Maha Shivaratri is a Hindu festival celebrated every year in reverence to Lord Shiva. 

It is also known as Padmarajarathri. Shivaratri literally means the great night of Shiva or the night of Shiva. 


Meaning: Om, I meditate on the great Purusha. O Supreme (Shiva), bestow upon me higher intellect, and let Rudra illuminate my mind. ‘Rudra’ means terror personified. It is one of the divine qualities of Shiva

Maha Shivaratri is a Hindu festival celebrated every year in reverence to Lord Shiva. It is also known as Padmarajarathri. Shivaratri literally means the great night of Shiva. It is celebrated every year on the 13th night/14th day of the Maagha or Phalguna month of the Hindu calendar. 

The festival is principally celebrated by offerings of Bilva leaves to Lord Shiva, all-day fasting and an all-night-long vigil. In accordance with scriptural and discipleship traditions, penances are performed in order to gain boons in the practice of Yoga and meditation, in order to reach life’s summum bonum (the highest good) steadily and swiftly. 

Hindus celebrate Maha Shivaratri, because according to Vedic Literatures ; there is a legend associated with Samudra Manthan (churning of ocean), a process in which the Asuras (demons) and the Devas joined hands to churn out amrita (divine nectar) from the depths of the ocean, using a mountain and a snake as a rope. The Devas and the Asuras (demons) counterparts were churning for nectar of immortality. 

Among many things that came out, a pot of poison came out of the ocean. This poison was so potent that it has the power to destroy the whole universe. The problem that arose was that the poison could not be discarded; it had to be drunk by one of the Devas or Asuras. 

No one wanted to drink the poison because they all felt that they were too valuable or sacred to drink it. Shiva, came forward in a calm disposition and said that He would drink the Halahala (poison) for “the sake of His family to sustain peace and allow them to find the nectar of immortality.” By drinking the Halahala, He eliminated its destructive capacity. Goddess Parvati caught hold of His neck  and hence managed to stop it in his neck itself and prevent it from spreading all over the universe.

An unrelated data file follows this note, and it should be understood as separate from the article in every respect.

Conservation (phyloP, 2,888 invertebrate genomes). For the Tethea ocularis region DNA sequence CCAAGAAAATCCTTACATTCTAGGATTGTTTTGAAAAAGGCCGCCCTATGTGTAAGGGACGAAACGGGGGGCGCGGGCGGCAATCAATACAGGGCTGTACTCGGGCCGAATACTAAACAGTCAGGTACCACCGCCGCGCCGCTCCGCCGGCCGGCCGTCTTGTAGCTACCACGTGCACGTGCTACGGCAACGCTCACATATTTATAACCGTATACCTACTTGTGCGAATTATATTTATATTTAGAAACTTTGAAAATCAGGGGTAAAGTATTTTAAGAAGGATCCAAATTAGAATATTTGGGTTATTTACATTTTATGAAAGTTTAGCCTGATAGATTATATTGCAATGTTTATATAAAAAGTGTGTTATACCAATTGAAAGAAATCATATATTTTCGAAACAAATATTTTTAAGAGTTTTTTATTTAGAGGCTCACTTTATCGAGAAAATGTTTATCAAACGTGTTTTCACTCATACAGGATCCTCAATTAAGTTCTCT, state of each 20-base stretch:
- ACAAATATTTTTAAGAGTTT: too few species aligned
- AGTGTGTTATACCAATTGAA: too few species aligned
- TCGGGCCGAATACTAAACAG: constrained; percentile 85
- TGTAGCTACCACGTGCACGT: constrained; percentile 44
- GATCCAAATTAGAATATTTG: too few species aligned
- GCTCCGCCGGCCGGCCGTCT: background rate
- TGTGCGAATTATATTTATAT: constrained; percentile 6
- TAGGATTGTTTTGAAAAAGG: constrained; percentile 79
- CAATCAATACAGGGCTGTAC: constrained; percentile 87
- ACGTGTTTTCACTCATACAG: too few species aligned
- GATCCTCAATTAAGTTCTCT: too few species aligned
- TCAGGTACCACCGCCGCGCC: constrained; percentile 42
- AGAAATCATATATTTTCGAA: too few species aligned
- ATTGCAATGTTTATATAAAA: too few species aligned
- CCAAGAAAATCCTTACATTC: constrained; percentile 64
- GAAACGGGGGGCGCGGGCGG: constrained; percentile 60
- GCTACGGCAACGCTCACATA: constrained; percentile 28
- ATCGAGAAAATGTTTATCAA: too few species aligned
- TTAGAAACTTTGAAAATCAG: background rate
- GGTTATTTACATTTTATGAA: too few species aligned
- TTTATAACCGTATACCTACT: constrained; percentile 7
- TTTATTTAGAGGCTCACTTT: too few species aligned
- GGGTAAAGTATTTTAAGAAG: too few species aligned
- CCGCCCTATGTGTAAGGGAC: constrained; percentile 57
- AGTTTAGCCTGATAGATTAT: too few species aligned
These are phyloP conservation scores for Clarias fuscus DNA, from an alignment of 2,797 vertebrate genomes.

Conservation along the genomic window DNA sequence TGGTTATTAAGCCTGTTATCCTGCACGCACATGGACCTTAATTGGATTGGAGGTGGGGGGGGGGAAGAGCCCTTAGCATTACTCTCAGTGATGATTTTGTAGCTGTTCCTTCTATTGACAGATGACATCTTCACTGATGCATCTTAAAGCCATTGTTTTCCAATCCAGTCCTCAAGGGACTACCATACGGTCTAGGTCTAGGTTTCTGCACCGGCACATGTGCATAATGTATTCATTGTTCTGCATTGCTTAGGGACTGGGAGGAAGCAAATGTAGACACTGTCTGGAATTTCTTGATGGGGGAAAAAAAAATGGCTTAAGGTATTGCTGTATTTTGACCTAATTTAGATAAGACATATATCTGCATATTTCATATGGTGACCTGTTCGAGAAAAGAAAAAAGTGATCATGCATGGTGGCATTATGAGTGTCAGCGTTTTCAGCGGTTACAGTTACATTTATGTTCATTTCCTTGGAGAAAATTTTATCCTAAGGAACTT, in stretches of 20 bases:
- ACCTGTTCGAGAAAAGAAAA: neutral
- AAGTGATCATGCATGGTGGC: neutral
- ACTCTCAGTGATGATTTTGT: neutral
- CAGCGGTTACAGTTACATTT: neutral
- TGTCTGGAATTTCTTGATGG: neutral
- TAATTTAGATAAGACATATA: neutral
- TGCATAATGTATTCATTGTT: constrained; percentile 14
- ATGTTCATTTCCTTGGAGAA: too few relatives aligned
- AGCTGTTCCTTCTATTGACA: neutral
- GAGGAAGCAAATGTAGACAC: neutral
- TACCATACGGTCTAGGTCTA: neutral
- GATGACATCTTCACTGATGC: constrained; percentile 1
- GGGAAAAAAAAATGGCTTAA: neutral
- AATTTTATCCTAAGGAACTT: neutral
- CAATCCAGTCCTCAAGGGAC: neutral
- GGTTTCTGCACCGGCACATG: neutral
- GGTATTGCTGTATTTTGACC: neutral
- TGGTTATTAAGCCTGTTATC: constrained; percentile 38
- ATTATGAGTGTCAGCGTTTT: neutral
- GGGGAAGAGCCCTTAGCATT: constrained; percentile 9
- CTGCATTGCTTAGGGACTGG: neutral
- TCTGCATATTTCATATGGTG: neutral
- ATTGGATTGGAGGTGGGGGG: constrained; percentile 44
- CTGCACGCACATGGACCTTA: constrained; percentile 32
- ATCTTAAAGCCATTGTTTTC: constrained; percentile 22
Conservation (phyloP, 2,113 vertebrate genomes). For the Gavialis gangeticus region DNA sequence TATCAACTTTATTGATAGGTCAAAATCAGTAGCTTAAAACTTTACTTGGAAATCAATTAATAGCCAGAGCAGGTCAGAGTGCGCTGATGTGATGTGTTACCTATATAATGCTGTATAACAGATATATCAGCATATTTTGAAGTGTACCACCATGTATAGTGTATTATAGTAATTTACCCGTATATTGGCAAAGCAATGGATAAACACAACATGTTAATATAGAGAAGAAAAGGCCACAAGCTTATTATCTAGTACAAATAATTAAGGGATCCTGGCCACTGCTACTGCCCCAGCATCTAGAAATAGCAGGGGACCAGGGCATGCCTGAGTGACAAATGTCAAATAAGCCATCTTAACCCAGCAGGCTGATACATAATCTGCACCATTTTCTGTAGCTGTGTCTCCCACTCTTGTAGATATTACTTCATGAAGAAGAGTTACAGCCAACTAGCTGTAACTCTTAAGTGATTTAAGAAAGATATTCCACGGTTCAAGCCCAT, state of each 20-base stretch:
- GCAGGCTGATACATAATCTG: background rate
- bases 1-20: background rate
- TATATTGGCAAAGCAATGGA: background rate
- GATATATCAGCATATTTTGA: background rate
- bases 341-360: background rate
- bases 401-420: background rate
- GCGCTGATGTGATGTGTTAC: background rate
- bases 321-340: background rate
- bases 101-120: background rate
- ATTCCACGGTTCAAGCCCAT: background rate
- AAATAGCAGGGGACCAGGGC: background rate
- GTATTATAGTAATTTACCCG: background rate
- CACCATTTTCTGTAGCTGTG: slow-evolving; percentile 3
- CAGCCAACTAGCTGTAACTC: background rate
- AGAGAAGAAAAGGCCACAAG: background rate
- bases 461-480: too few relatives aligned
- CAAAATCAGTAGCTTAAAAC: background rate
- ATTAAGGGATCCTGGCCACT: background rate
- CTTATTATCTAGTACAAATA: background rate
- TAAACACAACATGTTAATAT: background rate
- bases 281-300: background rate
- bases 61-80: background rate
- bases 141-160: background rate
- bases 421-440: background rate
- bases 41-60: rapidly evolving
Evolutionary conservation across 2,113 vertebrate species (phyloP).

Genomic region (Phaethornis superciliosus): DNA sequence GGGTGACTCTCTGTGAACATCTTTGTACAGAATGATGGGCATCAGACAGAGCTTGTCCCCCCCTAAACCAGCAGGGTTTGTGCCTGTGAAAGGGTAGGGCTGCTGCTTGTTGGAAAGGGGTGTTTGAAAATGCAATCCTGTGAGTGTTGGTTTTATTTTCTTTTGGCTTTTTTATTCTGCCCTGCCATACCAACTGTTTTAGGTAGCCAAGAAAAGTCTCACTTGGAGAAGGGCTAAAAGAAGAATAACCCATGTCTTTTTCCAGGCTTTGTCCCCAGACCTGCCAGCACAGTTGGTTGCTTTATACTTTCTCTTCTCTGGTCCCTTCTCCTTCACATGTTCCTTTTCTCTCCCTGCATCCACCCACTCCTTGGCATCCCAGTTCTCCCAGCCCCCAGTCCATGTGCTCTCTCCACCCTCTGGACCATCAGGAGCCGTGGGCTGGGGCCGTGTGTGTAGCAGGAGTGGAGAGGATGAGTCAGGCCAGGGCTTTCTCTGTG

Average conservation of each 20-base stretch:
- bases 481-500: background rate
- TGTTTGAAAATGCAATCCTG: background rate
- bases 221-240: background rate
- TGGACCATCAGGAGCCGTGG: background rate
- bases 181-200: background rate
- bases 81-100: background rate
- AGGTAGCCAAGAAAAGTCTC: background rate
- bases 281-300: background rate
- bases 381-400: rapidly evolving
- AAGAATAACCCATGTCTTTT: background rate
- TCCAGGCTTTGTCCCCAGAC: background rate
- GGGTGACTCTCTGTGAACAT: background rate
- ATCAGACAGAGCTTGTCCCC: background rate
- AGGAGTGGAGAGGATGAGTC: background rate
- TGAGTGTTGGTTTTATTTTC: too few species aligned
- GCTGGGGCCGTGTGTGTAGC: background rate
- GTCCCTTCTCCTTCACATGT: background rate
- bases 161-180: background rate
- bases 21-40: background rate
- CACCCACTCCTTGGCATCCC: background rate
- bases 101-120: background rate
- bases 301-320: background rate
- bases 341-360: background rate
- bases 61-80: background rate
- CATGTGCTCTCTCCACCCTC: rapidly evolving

However the poison was so potent that it changed the colour of His neck to blue. For this reason, Lord Shiva is also called Neelkanta, The blue throated one. After drinking the poison, Shiva went to the Himalayas to meditate. The nectar of immortality was found. By drinking the poison, Shiva sacrificed Himself for the safety of His family and humanity. Shivaratri celebrates this event by which Shiva saved the world. 


This story is narrated in the Garuda Purana. Once there was a  King called Chitrabhanu of the Ikshvaku dynasty, who ruled over the whole of Jambudvipa (India). He was observing Maha Shivaratri with his wife. The sage Ashtavakra came on a visit to the court of the King. The sage asked the king the purpose of his observing the fast. 

King Chitrabhanu explained that he had a gift of remembering the incidents of his past birth, and in his previous life he had been a hunter in Varanasi and his name was Suswara. His only livelihood was to kill and sell birds and animals. 

The day before the new moon, while roaming through forests in search of animals, he saw a deer, but before his arrow flew he noticed the deer’s family and their sadness at its impending death.